A Bold Step Forward in Women's PPE

featured image


Women’s PPE has come a long way in the last few years. Companies like Transport for London and BAM Nuttall have led well publicised campaigns about the importance of finally providing appropriate PPE for their female employees, so women as well as men are properly protected against the hazards of working in safety-critical industries. And it’s not just about physical safety – offering appropriate and effective PPE is crucial in creating a workforce that feels valued and respected, which is just as important as feeling physically protected. 


One aspect of female PPE that still gets regularly overlooked however is footwear. Why? Because there is a significant lack of awareness about a key fact: women’s feet aren’t just typically smaller than men’s - they’re anatomically different. 

Historically, the only option for women in industries such as construction and rail to protect their feet was to buy men’s safety boots in a smaller size. However, this solution is full of problems. In fact, it’s not a solution at all. 

To educate on this issue, V12 Footwear invited Emma Cowley, a Lecturer in Podiatry at Plymouth University, and Mike Wilson, Senior Footwear Technologist at SATRA to explain the anatomical differences between men’s and women’s feet and the dangers of wearing improper fitting footwear. 

Mike told us:  

“The average woman’s foot is actually three sizes smaller than a man’s. But comparing the same size foot from each gender – women’s feet are approximately 3mm narrower than men’s with a much narrower heel.” 

He went on to explain that even the smallest difference can have a significant effect on the perception and the quality of the shoe fit, and that a woman’s foot in a man’s shoe will lead to additional movement and cause blisters, rubbing and discomfort to wearers.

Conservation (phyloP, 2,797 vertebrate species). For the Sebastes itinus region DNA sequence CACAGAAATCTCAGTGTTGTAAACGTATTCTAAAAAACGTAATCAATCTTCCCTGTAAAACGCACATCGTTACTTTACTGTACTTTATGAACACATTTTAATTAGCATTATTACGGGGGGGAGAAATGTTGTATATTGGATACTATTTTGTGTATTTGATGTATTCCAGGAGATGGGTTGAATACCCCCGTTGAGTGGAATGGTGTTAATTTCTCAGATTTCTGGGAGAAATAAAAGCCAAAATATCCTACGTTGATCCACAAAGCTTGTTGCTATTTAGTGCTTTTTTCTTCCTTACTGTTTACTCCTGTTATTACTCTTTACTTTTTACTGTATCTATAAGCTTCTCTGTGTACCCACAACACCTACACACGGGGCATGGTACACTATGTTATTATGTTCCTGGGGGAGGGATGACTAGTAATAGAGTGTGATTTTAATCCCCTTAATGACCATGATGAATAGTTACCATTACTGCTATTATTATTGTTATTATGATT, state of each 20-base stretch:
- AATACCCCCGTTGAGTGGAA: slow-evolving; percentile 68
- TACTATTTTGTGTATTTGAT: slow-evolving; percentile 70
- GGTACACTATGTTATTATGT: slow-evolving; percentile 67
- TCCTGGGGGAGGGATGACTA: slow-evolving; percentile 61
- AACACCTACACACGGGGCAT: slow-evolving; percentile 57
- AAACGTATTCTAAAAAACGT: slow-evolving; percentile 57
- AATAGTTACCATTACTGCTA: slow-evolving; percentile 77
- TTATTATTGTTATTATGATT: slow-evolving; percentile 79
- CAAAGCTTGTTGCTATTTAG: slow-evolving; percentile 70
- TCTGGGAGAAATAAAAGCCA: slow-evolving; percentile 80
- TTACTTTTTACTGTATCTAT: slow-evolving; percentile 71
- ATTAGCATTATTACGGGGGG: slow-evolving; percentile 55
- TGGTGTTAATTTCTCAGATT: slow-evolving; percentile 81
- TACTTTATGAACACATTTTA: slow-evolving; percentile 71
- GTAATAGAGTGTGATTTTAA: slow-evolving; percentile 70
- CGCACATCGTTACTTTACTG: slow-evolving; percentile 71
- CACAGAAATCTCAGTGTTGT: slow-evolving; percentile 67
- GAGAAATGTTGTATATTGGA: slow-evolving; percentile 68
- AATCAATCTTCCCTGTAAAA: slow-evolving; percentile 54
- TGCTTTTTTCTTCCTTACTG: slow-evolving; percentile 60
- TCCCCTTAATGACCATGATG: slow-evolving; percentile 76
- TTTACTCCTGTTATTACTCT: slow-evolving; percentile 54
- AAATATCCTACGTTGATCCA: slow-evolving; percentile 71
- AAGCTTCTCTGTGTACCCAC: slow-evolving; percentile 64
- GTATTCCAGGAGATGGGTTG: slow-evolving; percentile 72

The NCBI (National Centre Biotechnology Information) echoes this idea: ‘Female feet and legs are not simply scaled-down versions of male feet but rather differ in a number of shape characteristics.’ 

Little wonder then that in a recent safety footwear survey conducted by the University of Bath, when asked about areas of discomfort when wearing safety boots, there were 36% more complaints about overall foot pain from females.  


Wearing ill-fitting shoes goes far deeper than just discomfort or irritation. A poor fit – particularly in shoes or boots being worn all day and that are made heavier due to safety features such as steel midsoles and toecaps – can create a range of serious and long-lasting foot problems including: 

  • Blisters
  • Corns and callouses
  • Toenail loss or damage 
  • Plantar Fasciitis 
  • Lesions 
  • Poorly fitting shoes can also worsen diabetic neuropathy 

More significantly though, when someone is in overly tight-fitting shoes or boots for an extended period of time, it can cause over pronation, which occurs when a person places their weight on the inside of their foot, causing the foot to roll inward. Overtime though, this pressure can turn the knees inward, ('knocked kneed') create poor hip posture and even impact the spine. This ‘domino effect’ is known as the lower kinetic chain – which is the interlinking network of joints from the toe and the ankle, through to the leg and right up to the pelvis and spine. 

While these joints and bone structures are all able to carry out individual or specialised functions, they are all still linked, and if one element is misaligned or moves in an unnatural way, there can be a significant impact on the others. So avoiding foot pronation through poor fitting shoes is vital because the feet are the foundation of the kinetic chain.